Harrison Ford Thought Jack Ryan Would Have More Staying Power Than Star Wars' Han Solo

There wasn't a hotter author in the early 1990s than Tom Clancy. When the one-time insurance salesman took a crack at writing a Cold War military thriller in 1982, the resulting novel, "The Hunt for Red October," rocketed from niche page-turner to full-blown national bestseller (thanks in part to praise from then President Ronald Reagan). The book's hero, CIA analyst Jack Ryan, quickly became Clancy's James Bond through whom the author explored a shifting balance of global power as the Soviet Union gradually broke apart. By 1996, Clancy had authored seven Ryan adventures, promoting his protagonist nearly every step of the way until he inevitably became President of the United States in "Debt of Honor."

Though the books quickly became hopelessly convoluted and, finally, unreadably nonsensical, the character was immensely franchisable as a big-screen hero. With the box-office success of John McTiernan's "The Hunt for Red October" in 1990, it looked like Alec Baldwin was set to do for Ryan what his co-star Sean Connery did 28 years prior for Ian Fleming's 007.

Then a contract dispute broke out, and Paramount handed the Ryan reins over to Harrison Ford. And while Baldwin was a better fit in terms of age and demeanor, Ford's franchise track record was unimpeachable. Now that Steven Spielberg seemed finished with the Indiana Jones franchise (as a feature series at least), Paramount's decision made tremendous commercial sense. So why did Ford's run as Ryan end after two hits?

From whip-wielding archaeologist to intel-gathering wonk

Harrison Ford's time as Jack Ryan could've easily fizzled after his first go-round. The Phillip Noyce-directed "Patriot Games" was plagued by behind-the-scenes problems and poor test screenings –- the latter resulting in a last-second reshoot that turned a $40 million production into a $65 million one. Through it all, Tom Clancy grumbled. Though the author had no input into the writing of the script, the studio had yet to option the subsequent books in the Ryan series. Clancy would eventually sell the rights to Paramount's persuasive chairman Brandon Tartikoff, but he made him pay handsomely for them.

Ford remained upbeat. According to Lee Pfeiffer's "The Films of Harrison Ford," the actor had this to say about his new franchise:

"I think Jack Ryan will be continually interesting, that the dilemmas he finds himself in will be rich stuff for myself or any other actor. The characters that are out are ones like Han Solo, who don't have a lot to say. They have attitude but not much more than that."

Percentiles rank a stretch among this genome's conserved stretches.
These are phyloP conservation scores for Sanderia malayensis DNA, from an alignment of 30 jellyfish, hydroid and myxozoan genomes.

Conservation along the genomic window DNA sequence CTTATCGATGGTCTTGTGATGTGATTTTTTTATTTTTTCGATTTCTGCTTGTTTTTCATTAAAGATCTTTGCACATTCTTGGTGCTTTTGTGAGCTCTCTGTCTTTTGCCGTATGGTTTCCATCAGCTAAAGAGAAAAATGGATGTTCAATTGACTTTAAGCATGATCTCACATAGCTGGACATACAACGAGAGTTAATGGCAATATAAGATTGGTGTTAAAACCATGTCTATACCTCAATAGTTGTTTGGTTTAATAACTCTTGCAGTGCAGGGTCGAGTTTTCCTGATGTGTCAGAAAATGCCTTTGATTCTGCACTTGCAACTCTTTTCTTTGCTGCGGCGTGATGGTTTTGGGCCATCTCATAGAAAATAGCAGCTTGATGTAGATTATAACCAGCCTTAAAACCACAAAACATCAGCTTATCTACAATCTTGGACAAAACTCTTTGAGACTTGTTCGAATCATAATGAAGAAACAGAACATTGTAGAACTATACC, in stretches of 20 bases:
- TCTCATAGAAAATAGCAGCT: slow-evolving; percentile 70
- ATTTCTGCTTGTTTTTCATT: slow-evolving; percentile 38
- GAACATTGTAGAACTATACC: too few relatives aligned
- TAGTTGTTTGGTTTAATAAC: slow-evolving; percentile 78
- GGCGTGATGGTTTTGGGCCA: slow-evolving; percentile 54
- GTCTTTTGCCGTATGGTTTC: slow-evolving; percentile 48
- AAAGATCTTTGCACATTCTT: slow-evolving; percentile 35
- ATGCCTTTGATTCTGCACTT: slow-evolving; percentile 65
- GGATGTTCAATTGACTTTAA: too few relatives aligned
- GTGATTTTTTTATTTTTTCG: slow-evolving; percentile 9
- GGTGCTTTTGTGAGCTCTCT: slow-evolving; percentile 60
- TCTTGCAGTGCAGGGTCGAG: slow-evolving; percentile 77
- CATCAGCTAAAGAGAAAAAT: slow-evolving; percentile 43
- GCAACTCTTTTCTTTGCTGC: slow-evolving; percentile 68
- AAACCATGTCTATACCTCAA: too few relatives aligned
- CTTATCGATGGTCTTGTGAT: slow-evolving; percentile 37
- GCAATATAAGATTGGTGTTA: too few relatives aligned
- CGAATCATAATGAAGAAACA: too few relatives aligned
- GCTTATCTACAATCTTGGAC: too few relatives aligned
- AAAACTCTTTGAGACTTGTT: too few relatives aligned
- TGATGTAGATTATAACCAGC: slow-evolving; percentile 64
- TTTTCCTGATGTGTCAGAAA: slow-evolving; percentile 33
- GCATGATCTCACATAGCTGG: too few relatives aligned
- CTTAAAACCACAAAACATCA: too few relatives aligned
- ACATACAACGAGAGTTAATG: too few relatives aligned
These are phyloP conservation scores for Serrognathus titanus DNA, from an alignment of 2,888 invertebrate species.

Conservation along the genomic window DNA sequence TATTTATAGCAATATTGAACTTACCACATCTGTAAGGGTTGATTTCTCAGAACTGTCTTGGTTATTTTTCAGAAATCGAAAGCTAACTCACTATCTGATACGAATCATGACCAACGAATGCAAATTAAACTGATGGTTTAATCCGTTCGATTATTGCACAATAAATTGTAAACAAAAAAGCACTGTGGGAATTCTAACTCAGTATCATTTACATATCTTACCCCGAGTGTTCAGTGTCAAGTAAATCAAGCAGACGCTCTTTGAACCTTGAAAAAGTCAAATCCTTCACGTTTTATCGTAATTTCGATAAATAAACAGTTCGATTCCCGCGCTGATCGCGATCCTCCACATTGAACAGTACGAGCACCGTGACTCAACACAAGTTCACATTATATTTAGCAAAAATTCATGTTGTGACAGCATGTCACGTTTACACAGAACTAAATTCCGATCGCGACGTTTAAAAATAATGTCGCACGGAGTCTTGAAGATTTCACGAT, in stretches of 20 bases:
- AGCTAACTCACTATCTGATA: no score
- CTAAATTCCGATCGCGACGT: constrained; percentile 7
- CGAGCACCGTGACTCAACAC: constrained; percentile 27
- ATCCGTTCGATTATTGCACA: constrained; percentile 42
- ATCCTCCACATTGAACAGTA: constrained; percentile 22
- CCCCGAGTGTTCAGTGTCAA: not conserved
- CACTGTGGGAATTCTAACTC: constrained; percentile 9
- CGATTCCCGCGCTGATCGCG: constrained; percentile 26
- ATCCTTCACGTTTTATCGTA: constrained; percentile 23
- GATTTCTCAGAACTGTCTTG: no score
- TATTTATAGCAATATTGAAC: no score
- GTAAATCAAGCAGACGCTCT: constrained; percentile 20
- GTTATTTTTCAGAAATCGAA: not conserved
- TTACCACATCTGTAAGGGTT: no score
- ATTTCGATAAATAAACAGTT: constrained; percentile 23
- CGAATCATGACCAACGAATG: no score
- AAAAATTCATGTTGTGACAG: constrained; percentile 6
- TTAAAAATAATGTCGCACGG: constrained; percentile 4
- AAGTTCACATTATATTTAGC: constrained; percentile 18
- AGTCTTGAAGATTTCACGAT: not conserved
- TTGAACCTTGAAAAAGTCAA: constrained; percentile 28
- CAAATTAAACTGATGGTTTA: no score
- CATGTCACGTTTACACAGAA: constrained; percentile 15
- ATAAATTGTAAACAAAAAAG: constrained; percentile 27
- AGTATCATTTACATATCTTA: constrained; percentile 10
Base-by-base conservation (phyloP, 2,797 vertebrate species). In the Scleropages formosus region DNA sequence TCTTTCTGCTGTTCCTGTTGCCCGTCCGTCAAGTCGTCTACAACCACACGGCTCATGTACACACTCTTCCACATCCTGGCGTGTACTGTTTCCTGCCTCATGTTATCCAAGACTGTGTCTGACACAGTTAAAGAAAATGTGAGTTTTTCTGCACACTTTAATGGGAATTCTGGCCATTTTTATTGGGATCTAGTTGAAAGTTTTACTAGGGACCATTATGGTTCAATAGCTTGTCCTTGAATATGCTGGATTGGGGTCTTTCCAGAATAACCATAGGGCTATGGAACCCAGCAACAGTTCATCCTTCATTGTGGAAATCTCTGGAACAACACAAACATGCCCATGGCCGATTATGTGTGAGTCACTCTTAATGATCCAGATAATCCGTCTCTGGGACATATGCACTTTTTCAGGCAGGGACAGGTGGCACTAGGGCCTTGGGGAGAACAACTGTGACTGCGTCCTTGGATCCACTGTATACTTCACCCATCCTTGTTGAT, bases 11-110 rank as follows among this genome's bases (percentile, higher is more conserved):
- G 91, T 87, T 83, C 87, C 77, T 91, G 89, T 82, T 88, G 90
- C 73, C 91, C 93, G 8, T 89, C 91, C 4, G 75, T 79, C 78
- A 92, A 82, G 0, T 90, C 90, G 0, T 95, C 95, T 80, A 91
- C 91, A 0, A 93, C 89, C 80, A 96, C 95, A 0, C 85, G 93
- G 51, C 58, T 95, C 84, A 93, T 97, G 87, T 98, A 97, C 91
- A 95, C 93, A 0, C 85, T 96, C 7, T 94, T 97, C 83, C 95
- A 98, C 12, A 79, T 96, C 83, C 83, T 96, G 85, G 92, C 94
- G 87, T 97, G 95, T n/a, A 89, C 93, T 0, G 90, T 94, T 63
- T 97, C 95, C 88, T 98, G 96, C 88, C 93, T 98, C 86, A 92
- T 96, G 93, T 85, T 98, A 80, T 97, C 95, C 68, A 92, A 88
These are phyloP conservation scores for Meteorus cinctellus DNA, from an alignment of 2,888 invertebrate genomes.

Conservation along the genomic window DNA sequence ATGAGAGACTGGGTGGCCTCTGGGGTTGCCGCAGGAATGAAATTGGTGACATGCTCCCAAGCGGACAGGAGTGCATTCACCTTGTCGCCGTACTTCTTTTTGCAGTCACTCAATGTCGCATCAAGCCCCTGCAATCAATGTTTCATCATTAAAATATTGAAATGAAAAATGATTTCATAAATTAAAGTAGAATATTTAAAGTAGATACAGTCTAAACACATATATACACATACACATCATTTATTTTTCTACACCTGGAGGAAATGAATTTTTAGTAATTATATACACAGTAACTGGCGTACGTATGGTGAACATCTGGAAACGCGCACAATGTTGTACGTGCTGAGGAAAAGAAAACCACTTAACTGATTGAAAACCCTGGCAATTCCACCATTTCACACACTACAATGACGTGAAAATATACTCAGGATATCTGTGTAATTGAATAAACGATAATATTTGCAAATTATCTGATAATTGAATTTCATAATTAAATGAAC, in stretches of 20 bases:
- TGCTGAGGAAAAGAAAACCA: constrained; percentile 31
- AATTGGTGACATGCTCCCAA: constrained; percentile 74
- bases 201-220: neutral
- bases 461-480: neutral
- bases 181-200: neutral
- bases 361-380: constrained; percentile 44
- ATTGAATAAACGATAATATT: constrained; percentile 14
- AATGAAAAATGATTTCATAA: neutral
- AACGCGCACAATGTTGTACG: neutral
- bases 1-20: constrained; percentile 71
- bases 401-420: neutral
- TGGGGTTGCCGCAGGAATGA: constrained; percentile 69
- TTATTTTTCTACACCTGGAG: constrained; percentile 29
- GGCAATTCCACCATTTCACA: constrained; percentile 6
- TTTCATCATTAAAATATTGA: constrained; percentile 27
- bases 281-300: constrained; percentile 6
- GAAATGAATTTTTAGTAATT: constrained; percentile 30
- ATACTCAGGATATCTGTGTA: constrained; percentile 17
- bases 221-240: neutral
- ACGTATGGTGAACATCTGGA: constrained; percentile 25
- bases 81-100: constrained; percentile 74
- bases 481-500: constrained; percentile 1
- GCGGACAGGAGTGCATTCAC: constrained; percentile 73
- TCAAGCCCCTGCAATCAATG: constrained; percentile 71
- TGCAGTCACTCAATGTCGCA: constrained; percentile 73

Noyce and Ford re-teamed for 1994's "Clear and Present Danger," which, while a vastly superior movie and a much bigger hit, once again rankled Clancy, as well as scribe John Milius (who stuck with the production despite loathing the alterations made by writers Donald E. Stewart and Steven Zaillian). The book's sprawling narrative was streamlined to make Ryan the sole central character, which might've cheesed off fans of the novels, but rescued what would've been a terminally silly political thriller.

Ford hops off the Jack Ryan carousel

At this point, Tom Clancy had to accept that the Jack Ryan films would always diverge narratively from his books. The money was more than enough to assuage this pain. But when it came time for Phillip Noyce and Harrison Ford to saddle up for the terrorism epic "The Sum of All Fears," they couldn't quite pull it together. When multiple drafts from Akiva Goldsman failed to address their concerns, both artists quit the project.

Ford's departure opened the door for a soft reboot of the character. Paramount went 30 years younger with Ben Affleck as Ryan, which they hoped would bring in a younger demographic while extending the life of the series over the next decade or so. The film's release was delayed for half a year due to the attacks of 9/11 (giving U.S. audiences time to adjust to a reality where a terrorist strike on American soil was no longer unthinkable), but performed well at the box office when it finally hit theaters on May 31, 2002. Alas, producer Mace Neufeld was unable to build off this success and continue with Affleck as Ryan.

The character would be mothballed for another 12 years, and eventually reconfigured as a series for Amazon Prime Video. Viewers seem to love John Krasinski as the new Jack Ryan, though it appears his run will end after the series' upcoming fourth season. It's been a long, strange journey for Ryan in the realm of visual media. The character isn't cursed per se, but he stands out as the one hero from whom Ford walked away.